Numerous pianist-composers have written their own finger exercises. At times these exercises were performed away from the piano and were termed “finger gymnastics.” E. Piccirilli mentions in his book, Gymnastics and Massage of the Hand, published in 1914 in Rome how the conductor of La Scala, Tonassi,  had seen Franz Liszt use such exercises before sitting down at the piano. A detailed description is given in Piccirilli’s book.   These finger gymnastics were confirmed by a blind keyboard player, Luigi Modulo, who was the organist at S. Simon Grange. Modulo said that Liszt had shown these exercises to a friend of the director of the Institute of Padua; and that the institute produced the best students. I will deal with these forgotten exercises in future blogs.

Carl Czerny and the Beethoven lineage

Carl Czerny  wrote exercise books to facilitate the playing of Beethoven; among them were The School and Velocity and The Art of Finger Dexterity. My own instructor, Mischa Kottler, demonstrated his lineage back to Beethoven and the Czerny exercises and directed me on how to play Czerny’s studies.   Mischa studied in Vienna in the 1920’s with Emil von Sauer, who studied with Franz Liszt, who studied with Carl Czerny who studied  four years with Beethoven himself. Beethoven was a great innovator of piano technique and passed his secrets on to his students.  I know which of the techniques I employ were, in fact, used by Beethoven. I have already blogged on this website about his innovative prepared thumb and will blog about other key techniques.

Cortot’s elaborate finger exercises based on Chopin

Chopin wrote two volumes of concert etudes; his opus 10 and opus 25. They include studies in every key.  We see the influence of J.S. Bach who Chopin not only admired and regularly practiced; but also imitated Bach’s use of diverse key signatures in his own compositions.  After studying with von Sauer, Mischa then went to Paris to study under Alfred Cortot. Cortot, in turn, was tutored by a pupil of Chopin. When I was taught the Chopin etudes, Mischa insisted that I purchase the edition written by Cortot. I had to send my order to Paris in order to purchase it.  Alfred Cortot wrote an introduction with elaborate instructions for each etude. I had to play these”pre-study” studies for Mischa as part of my “going through the mill”. For my next blog I will discuss a great study for assisting small to medium sized hands, which I invented;  so, I am at liberty to demonstrate it.

How I Encouraged Dave’s Marriage

Newlyweds Darlene and Dave
Newlyweds Darlene and Dave

How I Encouraged Dave’s Marriage: The ways of love are unknowable.  Dave went on a concert tour, and on a cold, snowy night in February; he was playing at a Lion’s Club in Hilliard, Ohio- a suburb of Colombus. At the insistence of Mark Azar, then a 10 year old boy, he and his mother came to hear the  Rubinoff and His Violin at that  concert. Earlier Mark had heard the maestro play for his school, as Dave gave free concerts for the children in the vicinity of his engagements.

Darlene fell in love immediately on hearing this grand violinist.  Then, after the concert, she wrote the following note on the back of her business card for little Mark to give the Maestro: “Dear Mr. Rubinoff: Tonight, at age 44, I know what love at first sight means. If I were free to do as I please, I would follow you everywhere.  Mother of eight- Darlene”.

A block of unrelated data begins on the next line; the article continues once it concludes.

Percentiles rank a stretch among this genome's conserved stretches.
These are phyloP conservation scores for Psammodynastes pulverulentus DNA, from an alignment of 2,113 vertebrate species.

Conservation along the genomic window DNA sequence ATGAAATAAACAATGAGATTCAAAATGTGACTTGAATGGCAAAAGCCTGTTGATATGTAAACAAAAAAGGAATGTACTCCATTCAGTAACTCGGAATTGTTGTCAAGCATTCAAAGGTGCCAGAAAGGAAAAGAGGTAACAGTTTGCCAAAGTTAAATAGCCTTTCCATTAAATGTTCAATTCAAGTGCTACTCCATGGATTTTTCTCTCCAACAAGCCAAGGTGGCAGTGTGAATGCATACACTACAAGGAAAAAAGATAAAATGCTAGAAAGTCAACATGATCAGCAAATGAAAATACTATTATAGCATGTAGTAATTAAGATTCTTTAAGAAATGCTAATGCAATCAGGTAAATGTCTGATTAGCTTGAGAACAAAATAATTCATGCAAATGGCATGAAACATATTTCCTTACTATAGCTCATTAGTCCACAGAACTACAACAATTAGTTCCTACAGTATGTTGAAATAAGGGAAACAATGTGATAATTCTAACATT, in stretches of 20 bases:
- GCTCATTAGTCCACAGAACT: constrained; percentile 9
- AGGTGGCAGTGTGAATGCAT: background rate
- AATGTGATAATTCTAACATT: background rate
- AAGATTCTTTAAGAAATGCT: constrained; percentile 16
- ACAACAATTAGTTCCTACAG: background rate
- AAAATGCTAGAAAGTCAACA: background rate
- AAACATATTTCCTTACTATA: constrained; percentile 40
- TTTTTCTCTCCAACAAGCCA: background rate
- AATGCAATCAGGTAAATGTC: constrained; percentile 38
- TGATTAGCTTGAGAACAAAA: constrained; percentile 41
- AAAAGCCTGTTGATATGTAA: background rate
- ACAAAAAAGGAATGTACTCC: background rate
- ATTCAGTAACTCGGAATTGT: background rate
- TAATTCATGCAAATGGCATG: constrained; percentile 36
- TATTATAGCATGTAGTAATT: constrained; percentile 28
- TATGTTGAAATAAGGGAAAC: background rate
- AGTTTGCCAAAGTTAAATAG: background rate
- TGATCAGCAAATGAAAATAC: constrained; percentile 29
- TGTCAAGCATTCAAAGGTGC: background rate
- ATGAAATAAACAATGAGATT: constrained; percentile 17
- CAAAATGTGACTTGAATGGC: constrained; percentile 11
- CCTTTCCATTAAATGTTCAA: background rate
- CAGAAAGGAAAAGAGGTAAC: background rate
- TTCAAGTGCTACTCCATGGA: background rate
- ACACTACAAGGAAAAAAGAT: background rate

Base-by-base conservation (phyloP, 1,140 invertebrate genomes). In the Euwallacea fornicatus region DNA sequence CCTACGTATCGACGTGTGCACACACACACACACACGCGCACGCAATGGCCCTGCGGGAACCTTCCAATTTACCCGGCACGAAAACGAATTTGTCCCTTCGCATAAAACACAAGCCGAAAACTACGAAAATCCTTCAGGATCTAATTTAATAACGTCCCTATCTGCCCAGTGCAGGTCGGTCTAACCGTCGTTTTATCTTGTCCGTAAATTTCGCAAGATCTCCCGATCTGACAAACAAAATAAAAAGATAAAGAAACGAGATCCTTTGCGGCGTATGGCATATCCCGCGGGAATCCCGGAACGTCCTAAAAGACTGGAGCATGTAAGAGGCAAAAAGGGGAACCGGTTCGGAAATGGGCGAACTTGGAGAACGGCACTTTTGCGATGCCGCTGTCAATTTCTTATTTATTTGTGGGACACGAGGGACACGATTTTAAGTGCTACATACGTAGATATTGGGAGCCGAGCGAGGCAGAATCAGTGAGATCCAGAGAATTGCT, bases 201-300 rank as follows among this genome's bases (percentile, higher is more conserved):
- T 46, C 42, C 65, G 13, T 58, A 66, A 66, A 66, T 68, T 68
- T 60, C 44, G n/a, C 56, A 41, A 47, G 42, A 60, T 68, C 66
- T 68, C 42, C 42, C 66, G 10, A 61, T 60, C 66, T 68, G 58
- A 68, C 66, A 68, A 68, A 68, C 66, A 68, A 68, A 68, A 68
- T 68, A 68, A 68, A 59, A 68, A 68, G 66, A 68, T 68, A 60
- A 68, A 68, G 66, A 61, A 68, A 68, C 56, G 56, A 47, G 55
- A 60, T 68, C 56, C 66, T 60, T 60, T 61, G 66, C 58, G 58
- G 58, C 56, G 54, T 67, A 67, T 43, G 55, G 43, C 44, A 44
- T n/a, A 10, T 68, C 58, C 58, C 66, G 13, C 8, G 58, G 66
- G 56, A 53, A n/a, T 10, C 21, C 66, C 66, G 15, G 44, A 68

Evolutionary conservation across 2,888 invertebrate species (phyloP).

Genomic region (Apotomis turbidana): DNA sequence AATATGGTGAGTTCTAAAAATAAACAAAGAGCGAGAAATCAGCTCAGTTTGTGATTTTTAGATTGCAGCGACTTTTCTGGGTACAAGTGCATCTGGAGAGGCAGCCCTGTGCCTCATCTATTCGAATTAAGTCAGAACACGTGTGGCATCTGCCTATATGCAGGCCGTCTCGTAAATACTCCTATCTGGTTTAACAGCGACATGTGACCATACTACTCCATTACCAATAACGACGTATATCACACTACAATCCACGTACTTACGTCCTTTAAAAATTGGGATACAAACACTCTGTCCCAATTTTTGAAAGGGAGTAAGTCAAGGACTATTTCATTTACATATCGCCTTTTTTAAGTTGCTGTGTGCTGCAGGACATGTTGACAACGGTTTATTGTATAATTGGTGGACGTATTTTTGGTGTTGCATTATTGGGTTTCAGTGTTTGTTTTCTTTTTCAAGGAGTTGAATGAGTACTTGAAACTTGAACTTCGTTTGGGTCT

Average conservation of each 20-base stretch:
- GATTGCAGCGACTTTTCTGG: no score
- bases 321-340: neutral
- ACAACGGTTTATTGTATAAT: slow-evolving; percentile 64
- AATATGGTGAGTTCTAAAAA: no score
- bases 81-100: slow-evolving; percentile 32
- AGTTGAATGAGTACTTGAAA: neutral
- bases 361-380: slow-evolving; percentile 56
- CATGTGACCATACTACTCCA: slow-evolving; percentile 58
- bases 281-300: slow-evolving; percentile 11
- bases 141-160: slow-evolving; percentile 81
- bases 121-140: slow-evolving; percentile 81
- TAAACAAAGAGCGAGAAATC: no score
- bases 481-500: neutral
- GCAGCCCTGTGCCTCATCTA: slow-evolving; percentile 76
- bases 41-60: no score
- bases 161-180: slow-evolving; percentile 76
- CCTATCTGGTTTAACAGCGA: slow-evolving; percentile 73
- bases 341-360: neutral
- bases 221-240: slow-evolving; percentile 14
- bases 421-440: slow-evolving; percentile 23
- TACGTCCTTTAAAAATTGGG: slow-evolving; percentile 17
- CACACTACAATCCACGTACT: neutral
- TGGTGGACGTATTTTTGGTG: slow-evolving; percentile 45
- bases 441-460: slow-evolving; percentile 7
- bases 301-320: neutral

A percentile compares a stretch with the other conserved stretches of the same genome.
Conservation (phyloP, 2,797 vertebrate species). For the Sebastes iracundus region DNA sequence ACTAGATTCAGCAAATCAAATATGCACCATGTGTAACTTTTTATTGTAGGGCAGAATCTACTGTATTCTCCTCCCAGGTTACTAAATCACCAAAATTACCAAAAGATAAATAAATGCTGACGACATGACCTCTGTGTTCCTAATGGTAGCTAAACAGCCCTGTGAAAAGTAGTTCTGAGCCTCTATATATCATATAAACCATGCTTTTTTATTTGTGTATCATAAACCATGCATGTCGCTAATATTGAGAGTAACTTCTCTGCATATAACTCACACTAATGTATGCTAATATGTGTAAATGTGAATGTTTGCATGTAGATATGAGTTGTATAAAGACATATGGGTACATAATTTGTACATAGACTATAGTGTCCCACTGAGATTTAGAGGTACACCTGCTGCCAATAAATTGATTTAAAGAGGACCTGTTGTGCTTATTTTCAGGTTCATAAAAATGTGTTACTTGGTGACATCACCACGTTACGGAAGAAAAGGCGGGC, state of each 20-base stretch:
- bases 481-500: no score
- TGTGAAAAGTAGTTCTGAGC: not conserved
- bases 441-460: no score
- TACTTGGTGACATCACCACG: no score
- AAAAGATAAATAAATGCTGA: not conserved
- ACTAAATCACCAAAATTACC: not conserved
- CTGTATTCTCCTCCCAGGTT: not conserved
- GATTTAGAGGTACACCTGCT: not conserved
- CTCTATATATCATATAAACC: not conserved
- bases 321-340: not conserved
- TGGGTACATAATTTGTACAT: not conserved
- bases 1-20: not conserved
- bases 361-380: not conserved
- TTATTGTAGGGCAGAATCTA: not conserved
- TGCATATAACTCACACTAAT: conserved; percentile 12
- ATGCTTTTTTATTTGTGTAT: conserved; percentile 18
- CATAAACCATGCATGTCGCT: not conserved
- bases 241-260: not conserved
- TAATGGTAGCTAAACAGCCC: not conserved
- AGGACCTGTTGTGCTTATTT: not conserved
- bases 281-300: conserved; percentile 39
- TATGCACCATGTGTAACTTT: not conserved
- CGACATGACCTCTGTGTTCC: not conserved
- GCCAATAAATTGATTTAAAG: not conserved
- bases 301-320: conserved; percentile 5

Dave came back to Detroit to work with me and said; “I’m 73 and have just met a wonderful woman who is 44. Do you think I should marry her?” Without any hesitation I said “Why not?  Mr. Rubinoff then said, “She has 8 young children”.  I felt that Dave was in love with her, so I said: “It will be wonderful. Do it!”

And so, it was wonderful.  I feel that the Azar family, by their love and kindness, extended Mr. Rubinoff’s life by more than a dozen years. They also welcomed me into their household to work with the Maestro and treated me as one of their family.  I am forever grateful to the Azars.   (Stay tuned for more Rubinoff blogs)

commemorative concert to be given in Circleville, Ohio

Unearthing a Lost Concert of “Rubinoff and His Violin” After 30 Years


Unearthing a Lost Concert of “Rubinoff and His Violin”

Unearthing a Lost Concert of “Rubinoff and His Violin”After 30 Years. The year 1984 is not so far past; but the man playing the Stradivarius violin, David Rubinoff, was born in 1897. How I came to be his arranger and accompanist is quite a story.

In begins in 1911  when Victor Herbert, famed conductor of the Pittsburgh Symphony and writer of operettas, was on a Sabbatical and touring Europe. It was at the Warsaw Conservatory of Music that Herbert heard a young Rubinoff playing his composition: Dance of the Russian Peasant. Without hesitation Herbert said: “Son, you belong to America.” And so, Victor Herbert brought him and his entire family back to the United States. Rubinoff  lived with Herbert who then placed him in the center of American cultural life. He was introduced to such notables as John Phillip Sousa,  the great tenor, Caruso, and others at the Sunday brunches held in his home.  I have had the honor of working with the Maestro Rubinoff since 1970.